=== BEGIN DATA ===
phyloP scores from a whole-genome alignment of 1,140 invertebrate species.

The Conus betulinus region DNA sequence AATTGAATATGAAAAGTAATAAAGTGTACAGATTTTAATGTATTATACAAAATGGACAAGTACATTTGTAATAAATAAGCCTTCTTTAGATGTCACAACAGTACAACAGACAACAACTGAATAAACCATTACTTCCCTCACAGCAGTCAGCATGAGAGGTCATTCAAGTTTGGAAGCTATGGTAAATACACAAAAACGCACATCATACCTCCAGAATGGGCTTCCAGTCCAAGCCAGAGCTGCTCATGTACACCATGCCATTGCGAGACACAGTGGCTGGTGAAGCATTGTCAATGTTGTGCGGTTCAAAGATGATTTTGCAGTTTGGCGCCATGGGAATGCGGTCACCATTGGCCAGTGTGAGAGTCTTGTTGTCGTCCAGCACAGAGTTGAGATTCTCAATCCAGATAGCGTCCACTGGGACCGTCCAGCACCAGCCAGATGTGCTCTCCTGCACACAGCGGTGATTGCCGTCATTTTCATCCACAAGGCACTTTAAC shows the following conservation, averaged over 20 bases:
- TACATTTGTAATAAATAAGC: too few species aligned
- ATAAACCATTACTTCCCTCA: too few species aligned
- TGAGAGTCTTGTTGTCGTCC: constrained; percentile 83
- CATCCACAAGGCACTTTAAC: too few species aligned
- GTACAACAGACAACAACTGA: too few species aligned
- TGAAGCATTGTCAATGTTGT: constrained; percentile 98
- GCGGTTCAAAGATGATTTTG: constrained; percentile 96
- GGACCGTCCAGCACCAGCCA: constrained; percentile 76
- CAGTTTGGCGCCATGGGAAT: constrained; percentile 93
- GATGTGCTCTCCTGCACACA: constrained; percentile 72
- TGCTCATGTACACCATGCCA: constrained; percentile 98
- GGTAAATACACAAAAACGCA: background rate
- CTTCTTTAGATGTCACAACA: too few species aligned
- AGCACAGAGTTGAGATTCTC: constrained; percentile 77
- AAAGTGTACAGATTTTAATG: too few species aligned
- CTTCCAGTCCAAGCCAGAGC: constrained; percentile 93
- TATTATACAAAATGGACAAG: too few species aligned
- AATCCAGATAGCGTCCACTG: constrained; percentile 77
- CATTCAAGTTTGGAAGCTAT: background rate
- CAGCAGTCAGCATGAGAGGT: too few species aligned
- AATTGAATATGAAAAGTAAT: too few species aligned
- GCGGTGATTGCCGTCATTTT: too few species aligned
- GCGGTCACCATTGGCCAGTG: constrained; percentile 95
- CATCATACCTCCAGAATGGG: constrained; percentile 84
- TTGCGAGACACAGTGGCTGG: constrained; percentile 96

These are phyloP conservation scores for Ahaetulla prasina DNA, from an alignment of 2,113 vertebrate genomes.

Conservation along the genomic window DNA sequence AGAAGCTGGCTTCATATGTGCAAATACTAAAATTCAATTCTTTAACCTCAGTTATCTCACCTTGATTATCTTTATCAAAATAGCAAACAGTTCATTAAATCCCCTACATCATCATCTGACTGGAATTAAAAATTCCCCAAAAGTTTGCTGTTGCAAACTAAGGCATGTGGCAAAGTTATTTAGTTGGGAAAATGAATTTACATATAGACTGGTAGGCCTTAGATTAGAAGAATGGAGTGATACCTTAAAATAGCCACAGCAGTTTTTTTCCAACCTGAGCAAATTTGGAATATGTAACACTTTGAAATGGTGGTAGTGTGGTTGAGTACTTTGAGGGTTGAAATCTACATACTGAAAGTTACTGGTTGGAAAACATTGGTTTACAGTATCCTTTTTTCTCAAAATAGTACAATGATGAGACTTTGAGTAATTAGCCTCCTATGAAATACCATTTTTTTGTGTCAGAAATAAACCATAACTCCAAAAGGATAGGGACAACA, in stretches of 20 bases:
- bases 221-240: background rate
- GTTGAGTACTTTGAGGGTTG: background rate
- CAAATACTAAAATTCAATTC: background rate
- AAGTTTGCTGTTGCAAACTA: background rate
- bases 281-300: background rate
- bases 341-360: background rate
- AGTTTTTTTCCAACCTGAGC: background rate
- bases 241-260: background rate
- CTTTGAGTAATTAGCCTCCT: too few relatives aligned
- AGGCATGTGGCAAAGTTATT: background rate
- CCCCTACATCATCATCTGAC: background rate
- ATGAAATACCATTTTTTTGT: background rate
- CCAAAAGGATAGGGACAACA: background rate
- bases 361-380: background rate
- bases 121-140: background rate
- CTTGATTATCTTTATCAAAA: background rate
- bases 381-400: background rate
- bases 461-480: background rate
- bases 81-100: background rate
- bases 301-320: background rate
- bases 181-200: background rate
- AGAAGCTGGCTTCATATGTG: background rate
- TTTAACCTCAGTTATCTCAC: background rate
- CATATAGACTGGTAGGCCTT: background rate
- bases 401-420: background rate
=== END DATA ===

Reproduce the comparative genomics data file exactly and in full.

phyloP scores from a whole-genome alignment of 1,140 invertebrate species.

The Conus betulinus region DNA sequence AATTGAATATGAAAAGTAATAAAGTGTACAGATTTTAATGTATTATACAAAATGGACAAGTACATTTGTAATAAATAAGCCTTCTTTAGATGTCACAACAGTACAACAGACAACAACTGAATAAACCATTACTTCCCTCACAGCAGTCAGCATGAGAGGTCATTCAAGTTTGGAAGCTATGGTAAATACACAAAAACGCACATCATACCTCCAGAATGGGCTTCCAGTCCAAGCCAGAGCTGCTCATGTACACCATGCCATTGCGAGACACAGTGGCTGGTGAAGCATTGTCAATGTTGTGCGGTTCAAAGATGATTTTGCAGTTTGGCGCCATGGGAATGCGGTCACCATTGGCCAGTGTGAGAGTCTTGTTGTCGTCCAGCACAGAGTTGAGATTCTCAATCCAGATAGCGTCCACTGGGACCGTCCAGCACCAGCCAGATGTGCTCTCCTGCACACAGCGGTGATTGCCGTCATTTTCATCCACAAGGCACTTTAAC shows the following conservation, averaged over 20 bases:
- TACATTTGTAATAAATAAGC: too few species aligned
- ATAAACCATTACTTCCCTCA: too few species aligned
- TGAGAGTCTTGTTGTCGTCC: constrained; percentile 83
- CATCCACAAGGCACTTTAAC: too few species aligned
- GTACAACAGACAACAACTGA: too few species aligned
- TGAAGCATTGTCAATGTTGT: constrained; percentile 98
- GCGGTTCAAAGATGATTTTG: constrained; percentile 96
- GGACCGTCCAGCACCAGCCA: constrained; percentile 76
- CAGTTTGGCGCCATGGGAAT: constrained; percentile 93
- GATGTGCTCTCCTGCACACA: constrained; percentile 72
- TGCTCATGTACACCATGCCA: constrained; percentile 98
- GGTAAATACACAAAAACGCA: background rate
- CTTCTTTAGATGTCACAACA: too few species aligned
- AGCACAGAGTTGAGATTCTC: constrained; percentile 77
- AAAGTGTACAGATTTTAATG: too few species aligned
- CTTCCAGTCCAAGCCAGAGC: constrained; percentile 93
- TATTATACAAAATGGACAAG: too few species aligned
- AATCCAGATAGCGTCCACTG: constrained; percentile 77
- CATTCAAGTTTGGAAGCTAT: background rate
- CAGCAGTCAGCATGAGAGGT: too few species aligned
- AATTGAATATGAAAAGTAAT: too few species aligned
- GCGGTGATTGCCGTCATTTT: too few species aligned
- GCGGTCACCATTGGCCAGTG: constrained; percentile 95
- CATCATACCTCCAGAATGGG: constrained; percentile 84
- TTGCGAGACACAGTGGCTGG: constrained; percentile 96

These are phyloP conservation scores for Ahaetulla prasina DNA, from an alignment of 2,113 vertebrate genomes.

Conservation along the genomic window DNA sequence AGAAGCTGGCTTCATATGTGCAAATACTAAAATTCAATTCTTTAACCTCAGTTATCTCACCTTGATTATCTTTATCAAAATAGCAAACAGTTCATTAAATCCCCTACATCATCATCTGACTGGAATTAAAAATTCCCCAAAAGTTTGCTGTTGCAAACTAAGGCATGTGGCAAAGTTATTTAGTTGGGAAAATGAATTTACATATAGACTGGTAGGCCTTAGATTAGAAGAATGGAGTGATACCTTAAAATAGCCACAGCAGTTTTTTTCCAACCTGAGCAAATTTGGAATATGTAACACTTTGAAATGGTGGTAGTGTGGTTGAGTACTTTGAGGGTTGAAATCTACATACTGAAAGTTACTGGTTGGAAAACATTGGTTTACAGTATCCTTTTTTCTCAAAATAGTACAATGATGAGACTTTGAGTAATTAGCCTCCTATGAAATACCATTTTTTTGTGTCAGAAATAAACCATAACTCCAAAAGGATAGGGACAACA, in stretches of 20 bases:
- bases 221-240: background rate
- GTTGAGTACTTTGAGGGTTG: background rate
- CAAATACTAAAATTCAATTC: background rate
- AAGTTTGCTGTTGCAAACTA: background rate
- bases 281-300: background rate
- bases 341-360: background rate
- AGTTTTTTTCCAACCTGAGC: background rate
- bases 241-260: background rate
- CTTTGAGTAATTAGCCTCCT: too few relatives aligned
- AGGCATGTGGCAAAGTTATT: background rate
- CCCCTACATCATCATCTGAC: background rate
- ATGAAATACCATTTTTTTGT: background rate
- CCAAAAGGATAGGGACAACA: background rate
- bases 361-380: background rate
- bases 121-140: background rate
- CTTGATTATCTTTATCAAAA: background rate
- bases 381-400: background rate
- bases 461-480: background rate
- bases 81-100: background rate
- bases 301-320: background rate
- bases 181-200: background rate
- AGAAGCTGGCTTCATATGTG: background rate
- TTTAACCTCAGTTATCTCAC: background rate
- CATATAGACTGGTAGGCCTT: background rate
- bases 401-420: background rate